While attending to these kind of customary practices, Tsagaan Sar is also a performative occasion in which people’s hierarchical relations and economic status is enacted, exposed, honored and re-made, through the giving of gifts and sharing of food. Indeed, it is sometimes common for people to ask one another, especially young children, during the celebrations, ‘ail ih hesej, alt möngö ih tsugluulsan uu?’ (did you visit many other families and collect a lot of gold and silver?). This may indicate the emphasis of visiting families to collect gifts, and the way the value of these gifts are received and given different weight.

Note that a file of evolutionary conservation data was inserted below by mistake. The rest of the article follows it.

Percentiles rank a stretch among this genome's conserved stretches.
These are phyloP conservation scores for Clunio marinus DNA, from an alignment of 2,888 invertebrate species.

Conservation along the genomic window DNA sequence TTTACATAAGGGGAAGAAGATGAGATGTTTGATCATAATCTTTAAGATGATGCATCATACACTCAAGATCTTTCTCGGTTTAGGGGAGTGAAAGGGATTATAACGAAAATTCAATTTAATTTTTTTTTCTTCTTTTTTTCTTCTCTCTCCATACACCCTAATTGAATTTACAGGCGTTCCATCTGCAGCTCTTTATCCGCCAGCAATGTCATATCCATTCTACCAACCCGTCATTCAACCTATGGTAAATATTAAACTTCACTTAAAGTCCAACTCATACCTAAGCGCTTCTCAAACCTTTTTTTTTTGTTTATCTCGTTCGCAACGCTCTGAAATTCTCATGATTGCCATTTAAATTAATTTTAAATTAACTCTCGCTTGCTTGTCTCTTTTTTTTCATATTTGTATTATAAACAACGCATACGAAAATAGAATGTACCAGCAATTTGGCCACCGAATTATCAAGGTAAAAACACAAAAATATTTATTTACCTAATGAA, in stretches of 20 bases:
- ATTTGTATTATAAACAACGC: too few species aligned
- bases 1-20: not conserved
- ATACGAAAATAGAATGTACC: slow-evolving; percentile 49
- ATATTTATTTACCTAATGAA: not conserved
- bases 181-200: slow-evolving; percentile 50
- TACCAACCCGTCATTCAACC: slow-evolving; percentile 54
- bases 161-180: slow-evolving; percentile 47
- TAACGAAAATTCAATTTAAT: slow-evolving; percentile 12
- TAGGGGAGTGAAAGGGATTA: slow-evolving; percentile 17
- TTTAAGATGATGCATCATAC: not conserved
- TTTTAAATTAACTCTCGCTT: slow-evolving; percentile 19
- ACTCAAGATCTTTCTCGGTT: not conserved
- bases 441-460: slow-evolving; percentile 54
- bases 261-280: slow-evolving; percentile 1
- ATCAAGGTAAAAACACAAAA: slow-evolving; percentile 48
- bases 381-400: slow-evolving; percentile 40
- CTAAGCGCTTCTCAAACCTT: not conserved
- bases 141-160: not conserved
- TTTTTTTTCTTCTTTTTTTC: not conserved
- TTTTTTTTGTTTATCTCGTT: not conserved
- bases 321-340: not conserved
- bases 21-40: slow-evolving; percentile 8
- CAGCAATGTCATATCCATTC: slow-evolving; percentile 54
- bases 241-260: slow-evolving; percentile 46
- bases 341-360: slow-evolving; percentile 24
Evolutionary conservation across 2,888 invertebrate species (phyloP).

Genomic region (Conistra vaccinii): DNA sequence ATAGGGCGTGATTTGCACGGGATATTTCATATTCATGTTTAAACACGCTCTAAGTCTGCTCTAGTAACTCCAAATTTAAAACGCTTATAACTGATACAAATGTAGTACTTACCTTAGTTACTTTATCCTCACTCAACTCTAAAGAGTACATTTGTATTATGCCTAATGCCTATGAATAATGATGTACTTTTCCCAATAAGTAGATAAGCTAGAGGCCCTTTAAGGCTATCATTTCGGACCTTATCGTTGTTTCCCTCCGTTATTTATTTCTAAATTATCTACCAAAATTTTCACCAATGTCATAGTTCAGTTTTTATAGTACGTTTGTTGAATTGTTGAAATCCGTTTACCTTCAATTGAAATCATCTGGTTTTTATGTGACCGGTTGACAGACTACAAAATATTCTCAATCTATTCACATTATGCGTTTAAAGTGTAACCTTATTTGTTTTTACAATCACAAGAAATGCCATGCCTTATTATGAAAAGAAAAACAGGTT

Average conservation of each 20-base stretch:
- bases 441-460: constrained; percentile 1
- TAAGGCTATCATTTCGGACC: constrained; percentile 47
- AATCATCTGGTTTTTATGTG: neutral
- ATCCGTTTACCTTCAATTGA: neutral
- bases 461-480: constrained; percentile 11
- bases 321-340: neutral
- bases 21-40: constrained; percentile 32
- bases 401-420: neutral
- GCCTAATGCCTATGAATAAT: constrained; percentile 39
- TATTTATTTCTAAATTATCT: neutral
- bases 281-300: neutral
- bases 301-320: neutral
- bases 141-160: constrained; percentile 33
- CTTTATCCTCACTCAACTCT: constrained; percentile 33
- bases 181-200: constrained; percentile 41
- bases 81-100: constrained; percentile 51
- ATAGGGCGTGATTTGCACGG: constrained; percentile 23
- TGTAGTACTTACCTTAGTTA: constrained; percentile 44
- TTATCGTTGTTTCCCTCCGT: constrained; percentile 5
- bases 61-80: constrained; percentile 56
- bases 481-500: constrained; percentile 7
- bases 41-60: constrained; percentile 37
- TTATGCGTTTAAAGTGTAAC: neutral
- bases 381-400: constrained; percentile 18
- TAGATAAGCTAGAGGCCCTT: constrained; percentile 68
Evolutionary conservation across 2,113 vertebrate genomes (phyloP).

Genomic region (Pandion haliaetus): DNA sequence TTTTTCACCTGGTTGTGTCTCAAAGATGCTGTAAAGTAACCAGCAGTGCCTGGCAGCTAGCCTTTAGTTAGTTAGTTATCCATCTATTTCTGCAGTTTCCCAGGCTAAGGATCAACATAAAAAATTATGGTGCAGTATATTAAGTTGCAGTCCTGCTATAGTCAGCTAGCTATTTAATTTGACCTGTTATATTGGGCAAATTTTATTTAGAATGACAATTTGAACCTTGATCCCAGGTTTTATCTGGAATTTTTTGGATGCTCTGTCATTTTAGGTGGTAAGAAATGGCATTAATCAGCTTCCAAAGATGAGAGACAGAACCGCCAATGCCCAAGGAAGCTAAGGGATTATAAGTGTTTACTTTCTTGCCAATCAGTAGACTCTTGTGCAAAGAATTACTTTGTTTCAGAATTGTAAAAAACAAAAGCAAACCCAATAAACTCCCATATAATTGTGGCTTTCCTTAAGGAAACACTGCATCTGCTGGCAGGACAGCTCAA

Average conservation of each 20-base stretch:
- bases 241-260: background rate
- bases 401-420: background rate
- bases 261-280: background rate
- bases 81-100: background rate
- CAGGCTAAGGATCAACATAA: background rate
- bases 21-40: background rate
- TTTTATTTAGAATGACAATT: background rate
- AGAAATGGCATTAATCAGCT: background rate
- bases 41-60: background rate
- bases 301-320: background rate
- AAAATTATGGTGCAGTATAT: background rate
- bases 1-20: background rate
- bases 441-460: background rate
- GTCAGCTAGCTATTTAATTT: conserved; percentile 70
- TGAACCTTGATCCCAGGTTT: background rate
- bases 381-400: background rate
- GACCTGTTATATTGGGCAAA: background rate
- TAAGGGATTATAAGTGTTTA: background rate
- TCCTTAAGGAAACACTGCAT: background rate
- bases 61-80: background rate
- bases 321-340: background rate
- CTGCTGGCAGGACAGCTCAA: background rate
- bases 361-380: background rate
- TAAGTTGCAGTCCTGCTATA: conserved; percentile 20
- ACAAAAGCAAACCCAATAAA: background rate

As Mauss noted, gift giving is not simply altruistic. Giving a gift creates relations of obligation because every gift contains the expectation of some kind of counter-gift. The gift obliges a person to reciprocate what has been received and enter into real contracts. Sometimes the chain of gift and counter-gift creates networks that span several generations. Gift exchange, during Tsagaan Sar, whether people like it or not, makes peoples social relations visible in the exchange of things and reaffirms social bonds and hierarchical status.
The way gift giving reinforces hierarchical relations in Mongolia is something that has been noted by Aude Michelet (2013) in her work on the way children learn hierarchy in the Gobi. Michelet notes that children first have to learn to receive things from adults (rather than simply helping themselves). ‘Learning to receive and to give’, Michelet notes, ‘is one of the basic [skills] used in interacting with others’ (Michelet 2013: 147).